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January 24, 2014

Amazing Color Photographs Capture Faces of Segregation in the South of the U.S in the 1950s

In 1956, photographer Gordon Parks traveled to Alabama for LIFE to document the segregated South with writer Robert Wallace. Later that year in September, LIFE published twenty-six of Parks’ photos in the story titled, “The Restraints: Open and Hidden.” The images represent a series of poignant portraits of three families, the Thornton, the Causeys, and the Tanners living separate and unequal lives in the Jim Crow South.

Parks’s photo essay served as crucial documentation of the Jim Crow South and acted as a national platform for challenging racial inequality. However, rather than focusing on the demonstrations, boycotts, and brutality that characterized the battle for racial justice, Parks emphasized the prosaic details of one family’s life. In particular, his ability to elicit empathy through an emphasis on intimacy and shared human experience made the photographs especially poignant.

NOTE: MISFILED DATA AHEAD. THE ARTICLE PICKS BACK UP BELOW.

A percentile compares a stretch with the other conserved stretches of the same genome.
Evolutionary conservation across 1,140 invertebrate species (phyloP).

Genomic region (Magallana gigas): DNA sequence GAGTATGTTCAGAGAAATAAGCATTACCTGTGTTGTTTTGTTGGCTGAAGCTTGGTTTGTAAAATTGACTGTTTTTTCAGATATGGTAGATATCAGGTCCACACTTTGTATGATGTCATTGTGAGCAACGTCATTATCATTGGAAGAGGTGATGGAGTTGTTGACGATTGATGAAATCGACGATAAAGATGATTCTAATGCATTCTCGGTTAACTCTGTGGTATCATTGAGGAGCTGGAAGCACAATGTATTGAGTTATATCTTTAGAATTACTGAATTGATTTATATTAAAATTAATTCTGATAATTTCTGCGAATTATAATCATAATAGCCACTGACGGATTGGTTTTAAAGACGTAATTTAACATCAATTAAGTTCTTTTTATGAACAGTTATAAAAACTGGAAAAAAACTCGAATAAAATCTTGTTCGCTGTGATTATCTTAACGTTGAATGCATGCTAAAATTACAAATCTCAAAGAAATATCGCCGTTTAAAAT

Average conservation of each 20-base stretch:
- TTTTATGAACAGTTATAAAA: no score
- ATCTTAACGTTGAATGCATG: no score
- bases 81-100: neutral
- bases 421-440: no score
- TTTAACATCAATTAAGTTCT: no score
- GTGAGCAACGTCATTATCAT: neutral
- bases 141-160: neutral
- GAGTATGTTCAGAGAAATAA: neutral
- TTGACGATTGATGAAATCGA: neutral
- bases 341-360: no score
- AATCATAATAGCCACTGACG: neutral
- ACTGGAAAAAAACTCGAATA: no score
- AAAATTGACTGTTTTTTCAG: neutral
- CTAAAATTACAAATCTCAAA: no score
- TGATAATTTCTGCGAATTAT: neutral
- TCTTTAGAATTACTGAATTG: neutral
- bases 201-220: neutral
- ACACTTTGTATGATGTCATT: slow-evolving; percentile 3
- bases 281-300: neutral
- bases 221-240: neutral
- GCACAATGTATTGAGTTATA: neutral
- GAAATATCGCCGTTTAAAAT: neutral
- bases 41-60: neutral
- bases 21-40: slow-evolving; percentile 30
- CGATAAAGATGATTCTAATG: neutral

The serene images provided an exceptional account of a nationwide struggle, yet one that remained invisible to many. Parks strove to undo racial stereotypes by providing a positive, complex account of real people. By contrasting the normal activities of daily life – preparing taxes, doing laundry, cooking dinners, cutting timber – with persistent evidence of social inequality, he exposed the damaging effects of racial and economic subjugation on the family’s pride and opportunity.

While twenty-six photographs were eventually published in LIFE and some were exhibited in his lifetime, the bulk of Parks’s assignment was thought to be lost. In 2011, five years after Parks’s death, The Gordon Parks Foundation discovered more than seventy color transparencies at the bottom of an old storage bin marked “Segregation Series” that are published for the first time in “The Segregation Story.”

(Photos by Gordon Parks / The Gordon Parks Foundation)

1 comment:

  1. One of the photos is from this days. :)




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